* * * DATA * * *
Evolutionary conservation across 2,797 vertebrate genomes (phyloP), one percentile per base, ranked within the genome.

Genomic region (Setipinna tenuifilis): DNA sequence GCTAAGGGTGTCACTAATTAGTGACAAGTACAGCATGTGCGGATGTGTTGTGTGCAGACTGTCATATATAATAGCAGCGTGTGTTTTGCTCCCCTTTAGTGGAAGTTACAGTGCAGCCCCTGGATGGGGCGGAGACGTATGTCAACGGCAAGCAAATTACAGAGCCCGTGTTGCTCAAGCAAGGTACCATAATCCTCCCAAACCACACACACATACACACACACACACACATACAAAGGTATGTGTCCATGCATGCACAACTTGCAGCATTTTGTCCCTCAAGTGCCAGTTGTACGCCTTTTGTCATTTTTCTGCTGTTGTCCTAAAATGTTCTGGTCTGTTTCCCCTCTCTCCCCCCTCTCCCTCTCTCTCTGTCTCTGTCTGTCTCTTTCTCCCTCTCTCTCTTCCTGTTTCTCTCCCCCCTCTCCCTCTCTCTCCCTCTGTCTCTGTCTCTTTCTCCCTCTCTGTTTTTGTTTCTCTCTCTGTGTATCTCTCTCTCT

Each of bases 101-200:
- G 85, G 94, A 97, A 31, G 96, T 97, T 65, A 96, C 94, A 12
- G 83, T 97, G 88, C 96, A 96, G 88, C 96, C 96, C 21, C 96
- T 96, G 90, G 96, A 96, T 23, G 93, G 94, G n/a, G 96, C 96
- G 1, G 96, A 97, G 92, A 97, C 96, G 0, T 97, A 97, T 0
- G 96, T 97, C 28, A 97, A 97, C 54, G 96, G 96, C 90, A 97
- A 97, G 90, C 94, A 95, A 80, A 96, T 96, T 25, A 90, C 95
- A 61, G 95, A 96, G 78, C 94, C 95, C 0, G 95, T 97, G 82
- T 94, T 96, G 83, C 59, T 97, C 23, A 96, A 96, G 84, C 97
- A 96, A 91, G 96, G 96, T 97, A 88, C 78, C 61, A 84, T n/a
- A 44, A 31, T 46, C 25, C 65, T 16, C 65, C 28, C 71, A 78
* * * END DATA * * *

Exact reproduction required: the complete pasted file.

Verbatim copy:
Evolutionary conservation across 2,797 vertebrate genomes (phyloP), one percentile per base, ranked within the genome.

Genomic region (Setipinna tenuifilis): DNA sequence GCTAAGGGTGTCACTAATTAGTGACAAGTACAGCATGTGCGGATGTGTTGTGTGCAGACTGTCATATATAATAGCAGCGTGTGTTTTGCTCCCCTTTAGTGGAAGTTACAGTGCAGCCCCTGGATGGGGCGGAGACGTATGTCAACGGCAAGCAAATTACAGAGCCCGTGTTGCTCAAGCAAGGTACCATAATCCTCCCAAACCACACACACATACACACACACACACACATACAAAGGTATGTGTCCATGCATGCACAACTTGCAGCATTTTGTCCCTCAAGTGCCAGTTGTACGCCTTTTGTCATTTTTCTGCTGTTGTCCTAAAATGTTCTGGTCTGTTTCCCCTCTCTCCCCCCTCTCCCTCTCTCTCTGTCTCTGTCTGTCTCTTTCTCCCTCTCTCTCTTCCTGTTTCTCTCCCCCCTCTCCCTCTCTCTCCCTCTGTCTCTGTCTCTTTCTCCCTCTCTGTTTTTGTTTCTCTCTCTGTGTATCTCTCTCTCT

Each of bases 101-200:
- G 85, G 94, A 97, A 31, G 96, T 97, T 65, A 96, C 94, A 12
- G 83, T 97, G 88, C 96, A 96, G 88, C 96, C 96, C 21, C 96
- T 96, G 90, G 96, A 96, T 23, G 93, G 94, G n/a, G 96, C 96
- G 1, G 96, A 97, G 92, A 97, C 96, G 0, T 97, A 97, T 0
- G 96, T 97, C 28, A 97, A 97, C 54, G 96, G 96, C 90, A 97
- A 97, G 90, C 94, A 95, A 80, A 96, T 96, T 25, A 90, C 95
- A 61, G 95, A 96, G 78, C 94, C 95, C 0, G 95, T 97, G 82
- T 94, T 96, G 83, C 59, T 97, C 23, A 96, A 96, G 84, C 97
- A 96, A 91, G 96, G 96, T 97, A 88, C 78, C 61, A 84, T n/a
- A 44, A 31, T 46, C 25, C 65, T 16, C 65, C 28, C 71, A 78